Champagne Lunch at Le Procope

I went to Paris for a brief reunion with my God parents who had come over from the US. After a lovely walk along the Seine and a visit to Notre Dame, we decided to go for lunch at France and the World’s oldest restaurants, Le Procope.

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Opened in 1686, started as a café where gentlemen of fashion might drink the exotic beverage coffee, or eat a sorbet, served up in porcelain cups by waiters in exotic “Armenian” garb. In 1689 the Comédie française was established across the street and the Procope became known as the “theatrical” café, and remained so. The world’s first literary café was born and, for over two centuries, everyone with a name, or who hoped to have one, in the world of letters, arts and politics was a regular to the Café Le Procope. From La Fontaine to Voltaire, Rousseau, Beaumarchais, Balzac, Hugo, Verlaine to mention but a few, the list of Procope’s « regulars » varies little from that of the great names of French literature. In the 18th century, it was a seedbed for liberal ideas and the history of the Encyclopædia is intimately linked to that of Procope where Diderot, d’Alembert, Thomas Jefferson and Benjamin Franklin could be seen. During the Revolution, Robespierre, Danton and Marat met here and Lieutenant Bonaparte left his hat here as a pledge.

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As soon as you walk in you get knocked for six by the history of this place and the close ties that it had with the leaders of the revolution, which changed the course of French Society. The walls are yellow with wall paper inscribed with the french revolution moto “Liberte, Egalite, Fraternity. Citoyens, Citoyennes (The male and female translation of Citizen) adorn the men and women’s toilet doors. Indeed during the Revolution, the Phrygian cap, soon to be the symbol of Liberty, was first displayed here. Crystal chandeliers and oval paintings of the Cafes most famous patrons adorn the walls, and walk passed open books written by some of France’s most famous writers who ate in the same place as you are now eating.

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 The service was great and it wasn’t only the setting in the heart of Paris that was great. The culinary feast which we ate was marvelous. We started off the meal with a glass of champagne with cassis. My godfather ordered house foie gras with toasted Panettone for starters and my Godmother and I had the traditional onion soup with gratinee cheese. It was probably the best soup I had ever eaten, with a massive tick layer of melted cheese which made up almost a third of the plate. Just fabulous. For the main course I chose the duck and had to order thin chips separately as no sides are included with the meat. My Godmother chose the steak tartar, which I must say isn’t for the faint hearted. Essentially raw mince with herbs and mustard, this is a very famous dish and it tasted surprisingly good. It was however quite rich. My Godfather had the Calf’s Head stew casserole 1686 style, which sounds disgusting but actually looked amazing. The whole experience was wonderful and a great thing to do if only in Paris for a short time.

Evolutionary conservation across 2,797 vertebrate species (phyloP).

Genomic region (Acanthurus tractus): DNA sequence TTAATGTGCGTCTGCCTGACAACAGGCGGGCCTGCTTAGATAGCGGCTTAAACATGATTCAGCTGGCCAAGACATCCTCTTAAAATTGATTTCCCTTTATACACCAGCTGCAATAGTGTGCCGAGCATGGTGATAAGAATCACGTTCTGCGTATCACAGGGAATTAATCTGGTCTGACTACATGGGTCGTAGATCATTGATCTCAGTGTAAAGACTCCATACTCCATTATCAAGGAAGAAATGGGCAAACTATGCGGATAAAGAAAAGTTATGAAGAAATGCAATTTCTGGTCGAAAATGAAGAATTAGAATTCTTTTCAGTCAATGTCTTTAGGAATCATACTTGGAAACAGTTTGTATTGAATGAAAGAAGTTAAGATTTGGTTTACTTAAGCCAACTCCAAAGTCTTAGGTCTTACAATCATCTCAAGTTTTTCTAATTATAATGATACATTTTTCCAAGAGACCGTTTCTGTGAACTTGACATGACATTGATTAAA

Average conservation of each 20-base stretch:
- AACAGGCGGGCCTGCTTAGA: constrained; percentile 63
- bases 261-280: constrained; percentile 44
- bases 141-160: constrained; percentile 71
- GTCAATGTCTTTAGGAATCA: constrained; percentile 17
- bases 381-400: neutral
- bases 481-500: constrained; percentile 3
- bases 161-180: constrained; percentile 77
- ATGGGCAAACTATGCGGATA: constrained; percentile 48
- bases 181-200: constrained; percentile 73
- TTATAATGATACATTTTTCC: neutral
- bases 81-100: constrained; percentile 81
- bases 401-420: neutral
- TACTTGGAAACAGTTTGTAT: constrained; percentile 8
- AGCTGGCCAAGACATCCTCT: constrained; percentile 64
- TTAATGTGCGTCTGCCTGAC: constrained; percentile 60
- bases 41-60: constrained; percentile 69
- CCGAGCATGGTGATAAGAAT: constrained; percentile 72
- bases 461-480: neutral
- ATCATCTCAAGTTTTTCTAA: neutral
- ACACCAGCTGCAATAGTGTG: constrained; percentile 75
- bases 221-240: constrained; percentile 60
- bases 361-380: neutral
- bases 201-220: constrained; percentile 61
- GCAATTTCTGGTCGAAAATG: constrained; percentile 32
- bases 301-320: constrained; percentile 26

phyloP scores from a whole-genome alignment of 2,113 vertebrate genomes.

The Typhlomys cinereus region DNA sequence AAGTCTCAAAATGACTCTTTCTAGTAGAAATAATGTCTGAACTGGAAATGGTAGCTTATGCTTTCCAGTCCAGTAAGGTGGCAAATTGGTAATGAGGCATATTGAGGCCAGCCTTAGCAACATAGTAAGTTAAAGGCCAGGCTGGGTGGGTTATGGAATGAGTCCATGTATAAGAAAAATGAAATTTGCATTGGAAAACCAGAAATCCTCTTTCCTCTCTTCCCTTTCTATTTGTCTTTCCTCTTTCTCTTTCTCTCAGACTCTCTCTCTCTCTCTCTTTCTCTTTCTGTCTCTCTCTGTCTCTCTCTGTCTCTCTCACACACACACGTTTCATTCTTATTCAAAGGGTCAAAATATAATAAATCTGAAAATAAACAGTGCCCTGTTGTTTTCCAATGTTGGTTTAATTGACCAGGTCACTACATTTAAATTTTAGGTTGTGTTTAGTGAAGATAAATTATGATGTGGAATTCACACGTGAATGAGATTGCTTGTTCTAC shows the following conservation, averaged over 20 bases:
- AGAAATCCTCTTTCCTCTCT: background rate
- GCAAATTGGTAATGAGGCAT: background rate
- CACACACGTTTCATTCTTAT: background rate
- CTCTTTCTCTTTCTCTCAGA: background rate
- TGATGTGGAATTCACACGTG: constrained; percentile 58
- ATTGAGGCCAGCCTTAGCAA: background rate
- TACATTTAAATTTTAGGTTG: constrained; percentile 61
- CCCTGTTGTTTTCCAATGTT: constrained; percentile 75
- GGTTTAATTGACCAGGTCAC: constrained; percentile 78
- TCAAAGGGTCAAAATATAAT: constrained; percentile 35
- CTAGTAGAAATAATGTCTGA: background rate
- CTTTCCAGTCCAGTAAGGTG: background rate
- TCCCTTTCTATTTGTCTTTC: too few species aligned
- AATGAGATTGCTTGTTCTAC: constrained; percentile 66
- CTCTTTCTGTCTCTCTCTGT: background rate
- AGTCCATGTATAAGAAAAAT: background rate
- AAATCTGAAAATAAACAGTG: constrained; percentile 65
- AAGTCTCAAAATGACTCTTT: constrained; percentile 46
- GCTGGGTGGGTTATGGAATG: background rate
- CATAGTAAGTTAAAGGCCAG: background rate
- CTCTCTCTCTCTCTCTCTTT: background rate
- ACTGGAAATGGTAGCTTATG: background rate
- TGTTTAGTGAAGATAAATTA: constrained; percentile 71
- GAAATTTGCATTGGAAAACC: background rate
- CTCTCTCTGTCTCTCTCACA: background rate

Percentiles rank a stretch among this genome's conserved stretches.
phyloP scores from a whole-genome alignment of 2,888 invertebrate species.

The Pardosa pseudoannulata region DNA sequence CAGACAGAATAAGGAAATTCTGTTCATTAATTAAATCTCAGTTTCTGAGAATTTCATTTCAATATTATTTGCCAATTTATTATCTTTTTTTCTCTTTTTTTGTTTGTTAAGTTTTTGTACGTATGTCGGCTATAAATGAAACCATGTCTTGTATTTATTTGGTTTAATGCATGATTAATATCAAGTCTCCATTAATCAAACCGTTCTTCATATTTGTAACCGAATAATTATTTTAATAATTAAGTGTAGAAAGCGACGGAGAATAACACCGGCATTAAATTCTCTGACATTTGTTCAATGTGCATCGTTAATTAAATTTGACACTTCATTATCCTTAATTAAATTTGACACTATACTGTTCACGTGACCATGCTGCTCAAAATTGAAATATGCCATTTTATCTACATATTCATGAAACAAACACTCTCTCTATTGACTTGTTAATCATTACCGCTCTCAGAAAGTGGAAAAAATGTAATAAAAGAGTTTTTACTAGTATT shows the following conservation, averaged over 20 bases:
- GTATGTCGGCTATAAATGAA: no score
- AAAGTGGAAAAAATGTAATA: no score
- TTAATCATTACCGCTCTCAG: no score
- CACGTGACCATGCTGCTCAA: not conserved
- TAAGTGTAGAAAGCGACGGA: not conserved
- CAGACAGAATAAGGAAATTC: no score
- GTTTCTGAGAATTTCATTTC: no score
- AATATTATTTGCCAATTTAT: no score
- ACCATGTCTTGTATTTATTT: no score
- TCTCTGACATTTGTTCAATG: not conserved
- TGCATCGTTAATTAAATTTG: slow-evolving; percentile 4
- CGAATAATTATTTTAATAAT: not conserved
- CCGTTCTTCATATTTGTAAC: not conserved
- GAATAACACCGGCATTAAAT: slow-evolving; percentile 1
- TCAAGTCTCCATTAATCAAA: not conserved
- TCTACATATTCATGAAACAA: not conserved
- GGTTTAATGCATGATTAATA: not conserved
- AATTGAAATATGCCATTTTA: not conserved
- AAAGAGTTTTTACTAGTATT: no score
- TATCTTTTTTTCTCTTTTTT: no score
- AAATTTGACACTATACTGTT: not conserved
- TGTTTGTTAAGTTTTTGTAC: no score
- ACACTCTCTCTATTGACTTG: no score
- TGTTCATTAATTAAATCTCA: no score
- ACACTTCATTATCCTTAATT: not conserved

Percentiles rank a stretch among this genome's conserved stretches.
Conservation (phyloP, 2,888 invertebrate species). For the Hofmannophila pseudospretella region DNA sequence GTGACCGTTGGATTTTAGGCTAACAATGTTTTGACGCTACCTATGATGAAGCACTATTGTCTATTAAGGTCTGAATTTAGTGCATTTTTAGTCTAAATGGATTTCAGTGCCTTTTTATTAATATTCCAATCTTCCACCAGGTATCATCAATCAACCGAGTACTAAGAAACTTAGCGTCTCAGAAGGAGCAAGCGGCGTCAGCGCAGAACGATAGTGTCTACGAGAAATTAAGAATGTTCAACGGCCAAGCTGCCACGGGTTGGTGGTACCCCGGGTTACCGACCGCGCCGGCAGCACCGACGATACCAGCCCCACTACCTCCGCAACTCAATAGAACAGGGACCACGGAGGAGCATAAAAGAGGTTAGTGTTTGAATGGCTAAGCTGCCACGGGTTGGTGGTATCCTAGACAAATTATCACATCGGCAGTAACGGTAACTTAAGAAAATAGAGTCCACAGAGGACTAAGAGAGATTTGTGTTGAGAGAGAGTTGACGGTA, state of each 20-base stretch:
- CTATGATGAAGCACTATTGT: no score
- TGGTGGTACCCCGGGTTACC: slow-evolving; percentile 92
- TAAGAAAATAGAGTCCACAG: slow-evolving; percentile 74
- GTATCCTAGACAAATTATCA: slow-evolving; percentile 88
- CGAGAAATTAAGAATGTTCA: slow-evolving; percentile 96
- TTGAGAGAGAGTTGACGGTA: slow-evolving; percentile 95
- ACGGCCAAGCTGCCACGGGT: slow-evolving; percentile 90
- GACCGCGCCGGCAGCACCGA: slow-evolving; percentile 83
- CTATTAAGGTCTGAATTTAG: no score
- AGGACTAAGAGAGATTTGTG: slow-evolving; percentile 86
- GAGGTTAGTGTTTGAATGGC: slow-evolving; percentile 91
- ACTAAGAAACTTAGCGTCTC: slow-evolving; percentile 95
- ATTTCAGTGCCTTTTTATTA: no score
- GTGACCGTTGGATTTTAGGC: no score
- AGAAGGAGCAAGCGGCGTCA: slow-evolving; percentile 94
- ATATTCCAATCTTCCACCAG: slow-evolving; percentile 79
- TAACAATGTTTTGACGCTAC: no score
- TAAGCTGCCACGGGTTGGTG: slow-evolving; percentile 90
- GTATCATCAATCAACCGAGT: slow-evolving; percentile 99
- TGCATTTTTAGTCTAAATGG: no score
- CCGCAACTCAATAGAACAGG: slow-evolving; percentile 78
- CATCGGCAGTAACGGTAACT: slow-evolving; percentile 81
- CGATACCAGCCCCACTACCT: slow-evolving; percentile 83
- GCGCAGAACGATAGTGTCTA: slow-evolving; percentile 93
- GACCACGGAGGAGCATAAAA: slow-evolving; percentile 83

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We went to a Musee de Cluny, an incredible museum dedicated to medieval art which is set in a 15th-century abbot’s mansion with ruins of ancient Roman baths.  I particularly liked the Lady and the Union, the modern title given to a series of six tapestries woven in Flanders of wool and silk, from designs drawn in Paris around 1500. They were so rich in color, incredibly large and beautiful in detail. It is no wonder it is considered the best piece of art from the Middle Ages.

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